Critical Context

Country Place, Petry’s second novel, represents a sharp departure from her first novel, the naturalistic and critically acclaimed The Street, which won the Houghton Mifflin Literary Award. Country Place also deviates largely from much of African American literary tradition and convention. The characters of Country Place represent a cast of largely white characters, with the minor characters representing various ethnic and cultural origins. This aspect of the novel, as well as its rural setting, gave rise to criticism of the narrative’s “raceless” aspect. However, literary historian Arthur Davis, in his 1974 text From the Dark Tower: Afro-American Writers, 1900-1960, defends Petry’s choice of a small town as her subject, stating that Petry had written “about a life that in all probability she knew better than the life she wrote about in The Street. ”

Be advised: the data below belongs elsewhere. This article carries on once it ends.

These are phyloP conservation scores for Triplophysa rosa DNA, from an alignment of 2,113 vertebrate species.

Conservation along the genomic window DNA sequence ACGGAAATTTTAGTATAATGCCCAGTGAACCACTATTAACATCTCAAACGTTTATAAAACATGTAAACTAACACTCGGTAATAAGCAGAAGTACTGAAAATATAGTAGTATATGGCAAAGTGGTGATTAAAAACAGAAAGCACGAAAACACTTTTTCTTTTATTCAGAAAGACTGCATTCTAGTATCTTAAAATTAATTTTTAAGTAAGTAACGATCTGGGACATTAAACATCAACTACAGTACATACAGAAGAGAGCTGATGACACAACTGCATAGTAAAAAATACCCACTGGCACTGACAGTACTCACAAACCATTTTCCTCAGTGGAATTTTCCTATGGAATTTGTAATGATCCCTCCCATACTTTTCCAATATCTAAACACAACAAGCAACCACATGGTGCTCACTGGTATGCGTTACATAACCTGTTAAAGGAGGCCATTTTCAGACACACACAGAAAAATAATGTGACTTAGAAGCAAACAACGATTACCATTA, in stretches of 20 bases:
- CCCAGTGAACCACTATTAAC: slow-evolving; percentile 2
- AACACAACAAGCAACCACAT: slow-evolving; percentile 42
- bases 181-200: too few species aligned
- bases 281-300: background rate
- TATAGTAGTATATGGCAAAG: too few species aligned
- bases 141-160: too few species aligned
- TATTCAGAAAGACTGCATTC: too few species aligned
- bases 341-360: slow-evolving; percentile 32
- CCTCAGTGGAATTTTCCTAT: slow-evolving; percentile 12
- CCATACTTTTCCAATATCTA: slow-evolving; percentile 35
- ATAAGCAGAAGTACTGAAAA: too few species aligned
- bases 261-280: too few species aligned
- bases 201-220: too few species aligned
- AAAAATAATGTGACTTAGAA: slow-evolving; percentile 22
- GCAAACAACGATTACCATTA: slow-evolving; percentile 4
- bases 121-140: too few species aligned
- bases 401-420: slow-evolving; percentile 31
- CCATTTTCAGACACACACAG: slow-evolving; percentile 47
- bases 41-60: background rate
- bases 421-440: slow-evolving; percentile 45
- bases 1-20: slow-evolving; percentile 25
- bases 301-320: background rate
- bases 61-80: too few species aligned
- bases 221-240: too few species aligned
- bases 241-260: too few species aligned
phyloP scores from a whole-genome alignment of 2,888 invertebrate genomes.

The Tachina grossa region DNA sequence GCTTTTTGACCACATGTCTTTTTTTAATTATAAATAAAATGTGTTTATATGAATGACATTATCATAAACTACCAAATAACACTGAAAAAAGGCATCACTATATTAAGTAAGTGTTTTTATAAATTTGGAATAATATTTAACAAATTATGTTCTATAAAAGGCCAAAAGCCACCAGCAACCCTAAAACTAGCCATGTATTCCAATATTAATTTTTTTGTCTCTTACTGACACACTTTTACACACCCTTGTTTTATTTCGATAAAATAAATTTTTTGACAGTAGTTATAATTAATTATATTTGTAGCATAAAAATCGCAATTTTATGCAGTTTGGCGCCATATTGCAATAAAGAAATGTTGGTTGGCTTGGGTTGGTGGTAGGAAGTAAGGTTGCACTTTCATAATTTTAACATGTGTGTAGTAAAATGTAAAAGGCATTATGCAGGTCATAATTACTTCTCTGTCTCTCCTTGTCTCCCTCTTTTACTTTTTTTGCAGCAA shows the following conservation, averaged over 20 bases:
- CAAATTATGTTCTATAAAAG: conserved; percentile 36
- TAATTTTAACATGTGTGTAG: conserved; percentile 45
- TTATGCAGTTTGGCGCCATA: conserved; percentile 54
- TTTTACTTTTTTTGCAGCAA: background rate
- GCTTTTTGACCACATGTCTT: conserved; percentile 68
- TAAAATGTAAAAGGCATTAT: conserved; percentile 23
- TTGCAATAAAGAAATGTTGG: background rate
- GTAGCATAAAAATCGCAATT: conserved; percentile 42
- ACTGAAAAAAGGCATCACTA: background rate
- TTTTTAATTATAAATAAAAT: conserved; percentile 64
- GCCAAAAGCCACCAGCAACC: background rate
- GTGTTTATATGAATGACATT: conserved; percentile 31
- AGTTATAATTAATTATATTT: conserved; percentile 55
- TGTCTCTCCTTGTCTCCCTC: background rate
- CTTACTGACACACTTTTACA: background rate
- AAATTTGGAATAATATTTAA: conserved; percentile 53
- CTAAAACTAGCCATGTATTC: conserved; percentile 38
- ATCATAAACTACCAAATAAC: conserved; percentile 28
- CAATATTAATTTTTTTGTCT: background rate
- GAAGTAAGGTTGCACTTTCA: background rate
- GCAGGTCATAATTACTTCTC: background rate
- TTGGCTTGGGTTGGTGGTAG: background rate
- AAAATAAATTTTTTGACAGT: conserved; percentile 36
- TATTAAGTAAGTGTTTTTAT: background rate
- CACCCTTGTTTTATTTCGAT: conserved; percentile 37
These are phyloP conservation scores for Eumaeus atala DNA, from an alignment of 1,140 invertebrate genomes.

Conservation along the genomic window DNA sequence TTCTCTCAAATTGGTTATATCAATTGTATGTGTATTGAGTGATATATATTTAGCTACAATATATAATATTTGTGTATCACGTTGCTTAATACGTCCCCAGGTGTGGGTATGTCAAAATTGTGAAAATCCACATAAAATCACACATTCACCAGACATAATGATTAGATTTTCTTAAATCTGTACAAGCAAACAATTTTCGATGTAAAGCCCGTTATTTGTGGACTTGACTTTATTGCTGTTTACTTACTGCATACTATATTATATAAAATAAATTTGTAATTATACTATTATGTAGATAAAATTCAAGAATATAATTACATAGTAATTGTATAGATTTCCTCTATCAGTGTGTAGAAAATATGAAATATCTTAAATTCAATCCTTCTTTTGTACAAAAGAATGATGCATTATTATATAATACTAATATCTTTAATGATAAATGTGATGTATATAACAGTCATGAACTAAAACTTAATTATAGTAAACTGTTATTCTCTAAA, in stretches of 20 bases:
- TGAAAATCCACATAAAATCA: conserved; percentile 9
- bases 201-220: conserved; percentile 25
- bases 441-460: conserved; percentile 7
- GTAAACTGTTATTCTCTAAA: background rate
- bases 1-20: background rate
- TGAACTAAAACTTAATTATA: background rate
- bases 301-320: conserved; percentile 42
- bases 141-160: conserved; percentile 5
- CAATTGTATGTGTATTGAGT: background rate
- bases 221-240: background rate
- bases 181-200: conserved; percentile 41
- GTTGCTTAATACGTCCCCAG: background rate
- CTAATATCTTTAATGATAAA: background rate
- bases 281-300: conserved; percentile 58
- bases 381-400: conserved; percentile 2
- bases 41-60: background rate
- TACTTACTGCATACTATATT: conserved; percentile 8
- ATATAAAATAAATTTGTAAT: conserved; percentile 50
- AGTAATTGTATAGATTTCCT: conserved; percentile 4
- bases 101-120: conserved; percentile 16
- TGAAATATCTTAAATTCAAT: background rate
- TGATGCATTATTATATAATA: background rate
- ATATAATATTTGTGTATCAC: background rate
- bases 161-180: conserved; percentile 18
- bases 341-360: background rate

Petry’s skillful manipulation of point of view, her brilliant characterization, and her economical writing style have prompted many critics to judge Country Place her most successful novel. Comparing Petry’s work to that of Zora Neale Hurston, Chester Himes, Willard Motley, and Frank Yerby, the renowned literary critic and historian Robert Bone referred to Country Place as “the best of the assimilationist novels.” Bone called Country Place a “distinguished achievement” and judged it among one of the finest novels of the protest period because it is “a manifestation not so much of assimilation as of versatility.”